How to Make an Offer to Purchase a Small Business

Buying a small business is a unique process in many ways. Here is a list of “elements” of a contingent offer that might make sense when considering a purchase.

Contingencies are very important when making an offer. A buyer is not likely to get full access to all of the business books and records without first agreeing to a purchase price and terms CONTINGENT on full due diligence. Contingencies to consider when making an offer:

  1. Small Business Financing – If you will need financing include a contingency for obtaining small business loans on terms and conditions acceptable to you.
  2. Include a contingency for buyer and seller to agree on a specific training and transition plan.
  3. Contingency for any agreements to be assumed by buyer to be on terms acceptable to buyer (example, facility leases, copier contract, machinery leases, etc)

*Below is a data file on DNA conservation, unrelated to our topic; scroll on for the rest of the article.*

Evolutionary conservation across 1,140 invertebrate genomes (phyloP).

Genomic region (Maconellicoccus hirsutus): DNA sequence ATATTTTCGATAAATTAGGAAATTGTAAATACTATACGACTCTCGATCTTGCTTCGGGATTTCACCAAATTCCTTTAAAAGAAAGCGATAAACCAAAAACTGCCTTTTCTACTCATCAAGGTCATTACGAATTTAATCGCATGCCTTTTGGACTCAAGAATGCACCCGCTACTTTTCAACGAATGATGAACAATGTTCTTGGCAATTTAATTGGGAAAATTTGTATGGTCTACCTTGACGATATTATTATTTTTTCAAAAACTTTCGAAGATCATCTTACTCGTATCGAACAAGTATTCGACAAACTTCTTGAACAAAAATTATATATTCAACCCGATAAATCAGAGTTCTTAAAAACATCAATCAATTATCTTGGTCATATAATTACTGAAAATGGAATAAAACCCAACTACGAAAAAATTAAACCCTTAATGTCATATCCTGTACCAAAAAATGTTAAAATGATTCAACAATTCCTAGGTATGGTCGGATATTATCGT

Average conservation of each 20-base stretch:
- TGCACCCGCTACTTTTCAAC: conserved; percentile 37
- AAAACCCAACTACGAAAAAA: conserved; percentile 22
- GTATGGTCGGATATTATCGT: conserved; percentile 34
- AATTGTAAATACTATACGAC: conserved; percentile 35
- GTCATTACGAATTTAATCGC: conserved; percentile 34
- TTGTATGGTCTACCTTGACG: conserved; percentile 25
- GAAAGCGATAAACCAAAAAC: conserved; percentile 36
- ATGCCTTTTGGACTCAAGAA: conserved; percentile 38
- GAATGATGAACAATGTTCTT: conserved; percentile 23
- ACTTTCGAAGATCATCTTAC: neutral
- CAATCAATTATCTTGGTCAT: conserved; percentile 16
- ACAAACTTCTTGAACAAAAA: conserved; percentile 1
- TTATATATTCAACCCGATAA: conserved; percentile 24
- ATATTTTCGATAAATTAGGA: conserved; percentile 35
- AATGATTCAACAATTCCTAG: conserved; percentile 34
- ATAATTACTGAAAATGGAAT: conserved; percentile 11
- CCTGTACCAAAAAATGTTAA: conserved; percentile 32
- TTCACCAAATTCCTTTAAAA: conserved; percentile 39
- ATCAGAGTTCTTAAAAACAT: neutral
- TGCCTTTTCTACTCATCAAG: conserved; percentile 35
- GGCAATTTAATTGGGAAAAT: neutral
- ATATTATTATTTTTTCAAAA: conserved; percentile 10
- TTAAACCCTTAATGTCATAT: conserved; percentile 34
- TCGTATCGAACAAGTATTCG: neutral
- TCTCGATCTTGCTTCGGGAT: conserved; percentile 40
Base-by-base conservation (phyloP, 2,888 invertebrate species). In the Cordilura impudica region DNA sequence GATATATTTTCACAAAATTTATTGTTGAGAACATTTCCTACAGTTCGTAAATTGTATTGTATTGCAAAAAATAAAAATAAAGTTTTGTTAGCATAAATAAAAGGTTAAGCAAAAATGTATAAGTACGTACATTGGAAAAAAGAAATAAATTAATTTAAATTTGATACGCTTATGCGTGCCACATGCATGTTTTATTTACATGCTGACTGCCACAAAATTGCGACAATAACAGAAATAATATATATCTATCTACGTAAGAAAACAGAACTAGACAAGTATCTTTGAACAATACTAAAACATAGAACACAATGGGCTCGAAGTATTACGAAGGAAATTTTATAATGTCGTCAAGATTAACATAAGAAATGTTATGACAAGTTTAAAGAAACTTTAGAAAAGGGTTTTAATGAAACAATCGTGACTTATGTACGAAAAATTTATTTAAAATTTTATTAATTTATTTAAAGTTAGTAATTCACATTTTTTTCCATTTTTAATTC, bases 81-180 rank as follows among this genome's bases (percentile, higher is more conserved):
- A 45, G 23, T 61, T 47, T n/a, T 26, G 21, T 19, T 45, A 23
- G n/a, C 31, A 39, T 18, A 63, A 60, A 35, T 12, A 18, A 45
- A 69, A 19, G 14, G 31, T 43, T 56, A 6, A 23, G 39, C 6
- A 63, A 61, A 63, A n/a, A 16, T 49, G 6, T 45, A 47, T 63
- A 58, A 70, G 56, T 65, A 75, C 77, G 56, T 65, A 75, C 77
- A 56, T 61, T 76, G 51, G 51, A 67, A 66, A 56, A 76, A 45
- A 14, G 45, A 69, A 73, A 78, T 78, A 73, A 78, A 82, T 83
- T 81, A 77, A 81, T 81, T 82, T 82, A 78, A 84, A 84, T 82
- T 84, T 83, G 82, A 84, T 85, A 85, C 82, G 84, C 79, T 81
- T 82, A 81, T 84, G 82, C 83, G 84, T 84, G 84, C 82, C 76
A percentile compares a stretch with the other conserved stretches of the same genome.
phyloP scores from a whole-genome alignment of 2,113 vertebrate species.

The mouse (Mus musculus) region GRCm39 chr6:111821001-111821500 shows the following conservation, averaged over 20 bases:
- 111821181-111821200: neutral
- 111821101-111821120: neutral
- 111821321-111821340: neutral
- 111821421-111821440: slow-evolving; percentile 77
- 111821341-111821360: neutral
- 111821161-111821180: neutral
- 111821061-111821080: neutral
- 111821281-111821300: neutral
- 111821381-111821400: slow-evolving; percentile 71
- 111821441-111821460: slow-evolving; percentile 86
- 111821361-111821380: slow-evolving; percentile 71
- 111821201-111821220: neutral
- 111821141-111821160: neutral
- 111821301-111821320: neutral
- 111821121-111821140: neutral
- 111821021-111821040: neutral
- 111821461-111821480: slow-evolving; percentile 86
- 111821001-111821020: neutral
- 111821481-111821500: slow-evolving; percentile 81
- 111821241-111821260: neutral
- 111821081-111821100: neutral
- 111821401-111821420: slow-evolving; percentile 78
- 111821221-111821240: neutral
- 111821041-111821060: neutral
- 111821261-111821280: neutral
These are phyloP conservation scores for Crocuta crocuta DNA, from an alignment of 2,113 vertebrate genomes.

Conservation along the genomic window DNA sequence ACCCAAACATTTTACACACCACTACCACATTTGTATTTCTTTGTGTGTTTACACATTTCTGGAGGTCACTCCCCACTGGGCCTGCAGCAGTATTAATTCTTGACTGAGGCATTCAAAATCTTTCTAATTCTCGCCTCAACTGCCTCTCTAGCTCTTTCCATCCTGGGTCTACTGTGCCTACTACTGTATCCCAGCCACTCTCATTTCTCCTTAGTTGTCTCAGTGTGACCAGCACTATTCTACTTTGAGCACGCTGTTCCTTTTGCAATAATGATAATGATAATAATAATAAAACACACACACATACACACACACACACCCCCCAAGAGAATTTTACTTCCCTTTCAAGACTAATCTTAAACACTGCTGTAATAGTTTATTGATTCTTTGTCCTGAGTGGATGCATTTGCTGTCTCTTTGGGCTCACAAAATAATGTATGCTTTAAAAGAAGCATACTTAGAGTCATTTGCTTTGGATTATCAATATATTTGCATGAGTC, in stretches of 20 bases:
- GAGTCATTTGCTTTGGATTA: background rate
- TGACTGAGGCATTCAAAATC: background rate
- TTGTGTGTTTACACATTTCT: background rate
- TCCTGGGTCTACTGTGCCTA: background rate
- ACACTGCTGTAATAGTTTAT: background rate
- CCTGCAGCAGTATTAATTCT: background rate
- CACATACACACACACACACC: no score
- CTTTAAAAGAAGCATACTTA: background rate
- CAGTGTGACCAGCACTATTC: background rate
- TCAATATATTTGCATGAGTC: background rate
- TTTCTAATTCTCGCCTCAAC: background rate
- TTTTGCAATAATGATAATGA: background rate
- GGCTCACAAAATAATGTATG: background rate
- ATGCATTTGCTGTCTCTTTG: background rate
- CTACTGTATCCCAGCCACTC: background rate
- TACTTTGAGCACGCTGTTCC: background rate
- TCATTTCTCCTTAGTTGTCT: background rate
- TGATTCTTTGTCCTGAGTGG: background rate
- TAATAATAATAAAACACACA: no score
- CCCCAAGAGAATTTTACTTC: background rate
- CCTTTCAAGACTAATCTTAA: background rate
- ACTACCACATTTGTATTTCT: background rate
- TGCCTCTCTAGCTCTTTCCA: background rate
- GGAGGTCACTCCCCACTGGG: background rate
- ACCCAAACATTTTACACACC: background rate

4. Contingency for background check on the business and the seller’s themselves. It’s important for buyer to know who they are buying the business from.
  5. Contingency for full review of all business records including tax returns, sales tax reports, bank statements, etc.

As always, reassure the seller that you understand the confidential nature of this information. Those 5 contingencies above are a start to buy a business, some specialized businesses require more specialized contingencies. For instance there could be a case where a particular supplier is extremely important to the business, a contingency might be for the vendor to approve buyer and agree to continue to supply the buyer after closing.

These kinds of 3rd party approvals can be very tricky, get good advice before heading down this path. Think through your small business ideas and build your contingencies to make sure that you’ve covered all the bases.

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